But then in the early hours of the morning, while he lies asleep with his wife, a sinister intruder breaches the elaborate security of their lakeside house. So begins a waking nightmare of paranoia and violence as Hoffmann attempts, with increasing desperation, to discover who is trying to destroy him.
His quest forces him to confront the deepest questions of what it is to be human. By the time night falls over Geneva, the financial markets will be in turmoil and Hoffmann's world - and ours - transformed forever.
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Like most of the others contemporary-set Harris' novels, one's can't refrain to think that the plot is a - brillant and original - revamping of some past novels from others, unacknowledged authors, and that the last third pages are poorer than the rest and the ending somewhat inconvincing.
The Fear Index begins to feel feeble at half-mast, and slowly goes downhill form there.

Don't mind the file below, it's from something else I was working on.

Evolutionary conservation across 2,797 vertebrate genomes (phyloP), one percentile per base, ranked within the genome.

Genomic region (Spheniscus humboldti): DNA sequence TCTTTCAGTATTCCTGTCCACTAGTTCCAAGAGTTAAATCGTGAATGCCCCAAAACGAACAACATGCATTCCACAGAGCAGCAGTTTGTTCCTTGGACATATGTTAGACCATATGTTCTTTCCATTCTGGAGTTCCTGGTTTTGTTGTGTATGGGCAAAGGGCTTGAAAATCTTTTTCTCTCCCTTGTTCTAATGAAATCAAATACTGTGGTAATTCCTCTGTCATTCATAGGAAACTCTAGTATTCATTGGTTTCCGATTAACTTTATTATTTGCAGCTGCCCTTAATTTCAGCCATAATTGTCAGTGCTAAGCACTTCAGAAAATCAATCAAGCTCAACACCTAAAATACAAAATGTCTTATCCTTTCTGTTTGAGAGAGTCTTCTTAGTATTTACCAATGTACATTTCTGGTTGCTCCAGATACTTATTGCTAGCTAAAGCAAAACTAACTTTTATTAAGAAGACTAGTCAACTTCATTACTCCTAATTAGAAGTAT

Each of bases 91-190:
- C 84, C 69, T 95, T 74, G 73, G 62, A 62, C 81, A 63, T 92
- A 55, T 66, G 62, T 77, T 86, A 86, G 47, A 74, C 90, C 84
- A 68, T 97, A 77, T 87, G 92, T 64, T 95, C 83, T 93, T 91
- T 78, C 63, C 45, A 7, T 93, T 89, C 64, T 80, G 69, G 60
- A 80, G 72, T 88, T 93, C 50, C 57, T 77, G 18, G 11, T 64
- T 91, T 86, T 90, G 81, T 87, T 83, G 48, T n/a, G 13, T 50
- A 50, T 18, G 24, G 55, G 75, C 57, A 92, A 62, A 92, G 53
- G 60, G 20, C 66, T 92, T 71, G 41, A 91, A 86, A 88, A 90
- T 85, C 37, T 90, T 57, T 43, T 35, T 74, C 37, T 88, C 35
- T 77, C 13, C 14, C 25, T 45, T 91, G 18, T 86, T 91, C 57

A good read for a train or plane journey, not a great Harris halas.
Commentaires client les plus utiles sur Amazon.com
The story is loosely based on a true event: a 1000-point loss in the Dow Jones Industrial Average that took place in a few hours on May 10, 2010. The market recouped nearly all of its loss by day's end. If you don't remember that, and have never traded an option or set up a hedge , you probably won't enjoy this book. It's aimed at investment junkies, specifically those known as "quants" who get off on sophisticated mathematical models and AI.
Harris has done his usual thorough research on this complex subject and presents a story of a computerized trading scheme run wild. It's the 2010 version of 2001's HAL.
Characters are generally well developed and the plot believable. It fizzles out a bit at the end, but by then you've either put it down or enjoyed the concept enough so the ending doesn't matter so much.
It would be nice to see a sequel. But then judging from the difficulty I had finding this book, there probably aren't enough literate investment junkies around.
Harris is still one of my favorite novelists. I will be fascinated to find out what his bright, diverse mind will come up with next.
Fear in this story appears in multiple shape, such as fear of a stock crash, fear of debtor default. And much more.